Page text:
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Jeff Bezos’ $500 Million Megayacht Launches Under the Cover of Darkness
Many shipyards will launch their latest builds to great fanfare, in front of staff, media, and yacht-watchers. Oceanco didn’t do any of that for Y721, the megayacht that is on track to becoming one of the world’s biggest, most expensive and most impressive ships ever built.

Jeff Bezos’ $500 Million Megayacht Launches Under the Cover of Darkness

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A very controversial chapter in the multi-million saga of Jeff Bezos’ new sailing yacht has closed. Y721 from Dutch shipbuilder Oceanco launched earlier this week, under the cover of darkness, to avoid unwanted attention.

Word that Amazon founder and billionaire “space cowboy” Jeff Bezos had commissioned a new megayacht first started making the rounds in the spring of 2021. That vessel turned out to be in construction with Oceanco, a luxury Dutch shipyard that also delivered the record-breaking Black Pearl, one of the largest sail-assisted superyachts and one of the most technologically advanced vessels in the world.

In fact, it was said, Project 721, or Y721, was based on the Black Pearl in that it would use the same sailing technology, but would beat it in terms of size, luxury and performance. Once completed, Y721 will be the largest sailboat in the world and one of the most expensive as well, with a reported price tag of $500 million. That amount doesn’t include the matching shadow yacht.

Neither Amazon nor a spokesperson for Bezos would confirm the fact that Y721 is his, because this kind of splurge is not of the type you want advertised. Nonetheless, it is considered a fact in the industry. The association also led to civil unrest in Rotterdam at the beginning of 2022, when it emerged that, in order to make its way out to sea trials, Oceanco would dismantle a historic bridge to allow it to pass with all three masts on top of the superstructure.

Y721 is a three-masted schooner, with each of these masts measuring 70 meters (230 feet) in height. The Koningshaven bridge (also known as De Hef), a former railroad bridge that was the first to be rebuilt after the Nazis bombed the city, only offers a clearance of 40 meters (131 feet). Because Oceanco planned to have the megayacht leave the shipyard assembled, it asked to have a section of the bridge removed, to allow its passage.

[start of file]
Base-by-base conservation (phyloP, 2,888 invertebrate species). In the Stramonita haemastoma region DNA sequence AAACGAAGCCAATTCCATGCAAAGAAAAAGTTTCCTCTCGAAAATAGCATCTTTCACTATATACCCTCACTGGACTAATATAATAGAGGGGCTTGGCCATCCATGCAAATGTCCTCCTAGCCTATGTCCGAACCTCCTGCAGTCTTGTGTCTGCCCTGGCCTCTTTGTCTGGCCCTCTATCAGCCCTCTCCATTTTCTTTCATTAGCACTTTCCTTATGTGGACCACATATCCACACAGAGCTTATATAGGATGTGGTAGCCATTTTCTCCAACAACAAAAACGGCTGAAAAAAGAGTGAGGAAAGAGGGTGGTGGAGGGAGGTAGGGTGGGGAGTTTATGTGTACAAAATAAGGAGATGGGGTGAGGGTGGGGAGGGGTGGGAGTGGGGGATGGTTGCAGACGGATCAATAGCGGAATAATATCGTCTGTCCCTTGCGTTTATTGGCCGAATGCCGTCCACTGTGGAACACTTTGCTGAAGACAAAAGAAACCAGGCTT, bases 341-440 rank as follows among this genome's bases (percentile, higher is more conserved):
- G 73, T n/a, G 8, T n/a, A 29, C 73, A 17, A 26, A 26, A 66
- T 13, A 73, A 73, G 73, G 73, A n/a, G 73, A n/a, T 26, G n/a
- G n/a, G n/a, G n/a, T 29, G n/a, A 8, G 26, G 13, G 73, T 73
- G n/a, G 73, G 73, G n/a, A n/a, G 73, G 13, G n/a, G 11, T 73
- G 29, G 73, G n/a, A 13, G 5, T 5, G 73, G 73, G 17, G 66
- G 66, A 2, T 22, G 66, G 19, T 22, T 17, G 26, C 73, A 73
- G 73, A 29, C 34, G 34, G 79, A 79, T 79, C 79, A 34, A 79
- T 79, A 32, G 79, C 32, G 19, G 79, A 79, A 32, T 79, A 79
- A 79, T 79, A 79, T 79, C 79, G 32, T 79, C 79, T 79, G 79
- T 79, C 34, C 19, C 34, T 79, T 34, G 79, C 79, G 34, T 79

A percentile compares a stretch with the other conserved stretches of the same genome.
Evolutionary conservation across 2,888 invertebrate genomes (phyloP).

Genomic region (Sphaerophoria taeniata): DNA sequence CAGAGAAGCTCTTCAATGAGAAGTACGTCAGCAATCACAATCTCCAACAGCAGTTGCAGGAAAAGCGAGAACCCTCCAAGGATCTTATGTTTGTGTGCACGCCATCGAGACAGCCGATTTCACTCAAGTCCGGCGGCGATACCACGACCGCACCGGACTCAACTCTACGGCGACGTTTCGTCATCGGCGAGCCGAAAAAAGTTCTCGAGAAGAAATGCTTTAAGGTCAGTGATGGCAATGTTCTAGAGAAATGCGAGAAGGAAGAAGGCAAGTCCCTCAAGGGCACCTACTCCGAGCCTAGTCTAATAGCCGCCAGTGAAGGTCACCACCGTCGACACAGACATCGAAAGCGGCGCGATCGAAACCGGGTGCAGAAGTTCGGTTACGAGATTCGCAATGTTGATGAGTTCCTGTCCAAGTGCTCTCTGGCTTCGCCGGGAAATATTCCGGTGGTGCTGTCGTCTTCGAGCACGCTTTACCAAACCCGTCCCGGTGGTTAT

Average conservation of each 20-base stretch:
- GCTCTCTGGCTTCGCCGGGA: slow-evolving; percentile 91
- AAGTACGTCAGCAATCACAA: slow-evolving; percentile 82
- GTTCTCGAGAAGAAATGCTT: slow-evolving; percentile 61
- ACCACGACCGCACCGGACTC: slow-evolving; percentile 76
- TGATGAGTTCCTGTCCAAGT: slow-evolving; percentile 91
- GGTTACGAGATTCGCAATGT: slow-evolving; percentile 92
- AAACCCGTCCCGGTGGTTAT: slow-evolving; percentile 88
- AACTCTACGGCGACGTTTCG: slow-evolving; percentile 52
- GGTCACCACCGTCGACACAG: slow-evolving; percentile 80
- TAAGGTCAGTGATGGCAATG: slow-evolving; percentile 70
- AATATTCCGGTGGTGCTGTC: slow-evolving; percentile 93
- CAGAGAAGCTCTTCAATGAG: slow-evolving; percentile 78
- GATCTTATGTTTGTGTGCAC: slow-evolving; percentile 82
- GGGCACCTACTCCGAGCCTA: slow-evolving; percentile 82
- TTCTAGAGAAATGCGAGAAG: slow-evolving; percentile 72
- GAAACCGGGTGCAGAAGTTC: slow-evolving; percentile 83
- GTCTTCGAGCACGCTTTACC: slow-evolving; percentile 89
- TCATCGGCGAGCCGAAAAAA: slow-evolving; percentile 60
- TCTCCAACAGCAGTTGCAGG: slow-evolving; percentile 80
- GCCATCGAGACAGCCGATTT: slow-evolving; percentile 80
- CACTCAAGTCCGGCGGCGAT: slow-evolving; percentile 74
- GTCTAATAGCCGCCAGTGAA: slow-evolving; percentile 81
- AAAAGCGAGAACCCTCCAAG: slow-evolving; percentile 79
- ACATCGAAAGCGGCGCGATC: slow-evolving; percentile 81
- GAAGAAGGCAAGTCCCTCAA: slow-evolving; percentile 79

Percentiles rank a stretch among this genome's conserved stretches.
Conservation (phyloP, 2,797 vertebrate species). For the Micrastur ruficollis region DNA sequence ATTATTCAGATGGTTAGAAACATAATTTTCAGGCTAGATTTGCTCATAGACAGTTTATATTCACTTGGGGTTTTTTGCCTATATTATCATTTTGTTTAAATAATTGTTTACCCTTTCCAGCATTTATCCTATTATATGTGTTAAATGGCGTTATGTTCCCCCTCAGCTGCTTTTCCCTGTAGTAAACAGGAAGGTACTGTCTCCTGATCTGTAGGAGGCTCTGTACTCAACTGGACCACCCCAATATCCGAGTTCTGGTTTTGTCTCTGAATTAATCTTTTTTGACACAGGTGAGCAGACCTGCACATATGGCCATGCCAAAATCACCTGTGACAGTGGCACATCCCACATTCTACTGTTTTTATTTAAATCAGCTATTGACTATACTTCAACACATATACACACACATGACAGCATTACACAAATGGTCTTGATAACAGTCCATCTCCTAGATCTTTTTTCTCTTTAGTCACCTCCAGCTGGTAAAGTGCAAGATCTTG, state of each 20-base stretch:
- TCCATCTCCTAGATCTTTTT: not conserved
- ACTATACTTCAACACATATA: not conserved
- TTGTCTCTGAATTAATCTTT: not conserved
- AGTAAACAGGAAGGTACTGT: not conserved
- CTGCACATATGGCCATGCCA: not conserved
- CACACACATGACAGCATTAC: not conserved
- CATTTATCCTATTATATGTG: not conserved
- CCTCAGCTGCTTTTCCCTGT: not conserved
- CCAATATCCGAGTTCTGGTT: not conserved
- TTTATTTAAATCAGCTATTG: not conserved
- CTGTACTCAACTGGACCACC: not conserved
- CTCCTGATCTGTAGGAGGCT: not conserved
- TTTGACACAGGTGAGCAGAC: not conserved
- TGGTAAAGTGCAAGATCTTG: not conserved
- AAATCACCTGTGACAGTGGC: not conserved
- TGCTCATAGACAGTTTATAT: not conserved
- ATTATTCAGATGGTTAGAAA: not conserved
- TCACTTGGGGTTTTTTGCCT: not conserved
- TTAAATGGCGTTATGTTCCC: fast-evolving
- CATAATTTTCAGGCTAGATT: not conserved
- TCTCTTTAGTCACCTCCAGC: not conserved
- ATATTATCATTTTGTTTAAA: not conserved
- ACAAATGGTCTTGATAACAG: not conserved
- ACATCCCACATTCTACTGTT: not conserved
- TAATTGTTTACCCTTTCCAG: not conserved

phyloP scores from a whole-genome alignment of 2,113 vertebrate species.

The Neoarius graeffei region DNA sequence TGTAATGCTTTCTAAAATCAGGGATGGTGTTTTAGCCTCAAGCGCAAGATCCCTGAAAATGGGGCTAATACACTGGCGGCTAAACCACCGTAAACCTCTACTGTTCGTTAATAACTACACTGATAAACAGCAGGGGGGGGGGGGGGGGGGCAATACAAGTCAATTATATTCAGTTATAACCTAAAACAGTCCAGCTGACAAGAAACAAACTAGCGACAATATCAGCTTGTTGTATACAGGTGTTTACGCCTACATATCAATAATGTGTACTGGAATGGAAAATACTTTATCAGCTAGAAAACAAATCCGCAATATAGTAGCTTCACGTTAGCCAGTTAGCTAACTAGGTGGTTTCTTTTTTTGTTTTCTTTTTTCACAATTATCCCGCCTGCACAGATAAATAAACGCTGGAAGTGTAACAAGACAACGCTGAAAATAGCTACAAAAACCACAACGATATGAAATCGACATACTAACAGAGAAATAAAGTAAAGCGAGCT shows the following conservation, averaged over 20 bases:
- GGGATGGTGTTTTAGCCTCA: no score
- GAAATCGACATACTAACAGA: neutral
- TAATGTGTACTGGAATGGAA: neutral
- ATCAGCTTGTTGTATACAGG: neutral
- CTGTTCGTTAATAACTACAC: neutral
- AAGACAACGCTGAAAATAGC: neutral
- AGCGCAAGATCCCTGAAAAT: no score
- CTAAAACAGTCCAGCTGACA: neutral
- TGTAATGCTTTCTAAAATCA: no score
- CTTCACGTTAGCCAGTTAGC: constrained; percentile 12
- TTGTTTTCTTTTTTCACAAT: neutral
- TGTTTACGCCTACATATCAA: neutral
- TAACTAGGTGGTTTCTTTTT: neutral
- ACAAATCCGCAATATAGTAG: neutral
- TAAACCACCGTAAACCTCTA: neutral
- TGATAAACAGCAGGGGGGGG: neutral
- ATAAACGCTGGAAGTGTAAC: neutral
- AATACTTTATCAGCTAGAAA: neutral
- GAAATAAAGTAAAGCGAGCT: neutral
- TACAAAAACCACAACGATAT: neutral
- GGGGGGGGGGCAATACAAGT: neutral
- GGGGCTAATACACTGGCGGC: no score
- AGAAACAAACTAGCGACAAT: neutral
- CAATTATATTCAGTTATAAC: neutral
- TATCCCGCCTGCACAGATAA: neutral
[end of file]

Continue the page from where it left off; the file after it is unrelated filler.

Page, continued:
The request was met with outrage from historians, politicians, and most importantly of all, from Rotterdam residents. The outrage peaked with the politicization of the issue and a call to arms by a resident who organized an event to pelt the vessel with eggs as it passed under the disassembled bridge.

In July this year, Oceanco announced that it had dropped its request for the disassembly of De Hef, citing civil unrest and the safety of its own staff for it. In other words, the things that were said made an impact, even if they were never carried through. One month later, it further showed that with a very unusual launch: under the cover of darkness, down a longer and less used route and bypassing De Hef altogether.

Hanco Bol of Dutch Yachting is one of the few people to have seen Y721 set out for sea trials, and he tells Der Spiegel that, instead of the usual Noord – Nieuwe Maas route, which would have brought the vessel under De Hef, transport company Koninklijke van der Wees chose the twice-as-long route of Noord – Oude Maas – Nieuwe Maas. Despite the added length, the journey was completed in just three hours, as if there was a rush to get to the destination before daybreak.

Y721 was brought out at 1 a.m. and started on its journey two hours later. Choosing the longer, darker and least expected route was “intentional,” Bol tells the publication. “When I was standing on one of the bridges, they shined a searchlight on me, so it wasn't easy for me to take pictures.”

One of the ship’s massive masts was seen on a barge, and Bol believes it will set out in the following days, with the others two coming next. Once assembled at the Greenport yard, Y721 will make its way to the North Sea, where it will start sea trials – but it won’t be able to get back to the shipyard for later adjustments or modifications like other ships, because of the same masts.

With this chapter closed, the 127-meter (417-foot) Y721 is still some distance from delivery to the owner. Earlier reports claimed a 2022 delivery date, but it’s entirely dependent on how sea trials go and whatever obstacles come up along the way.



Editor's note: This article was not sponsored or supported by a third-party.

 
 
 
 
 

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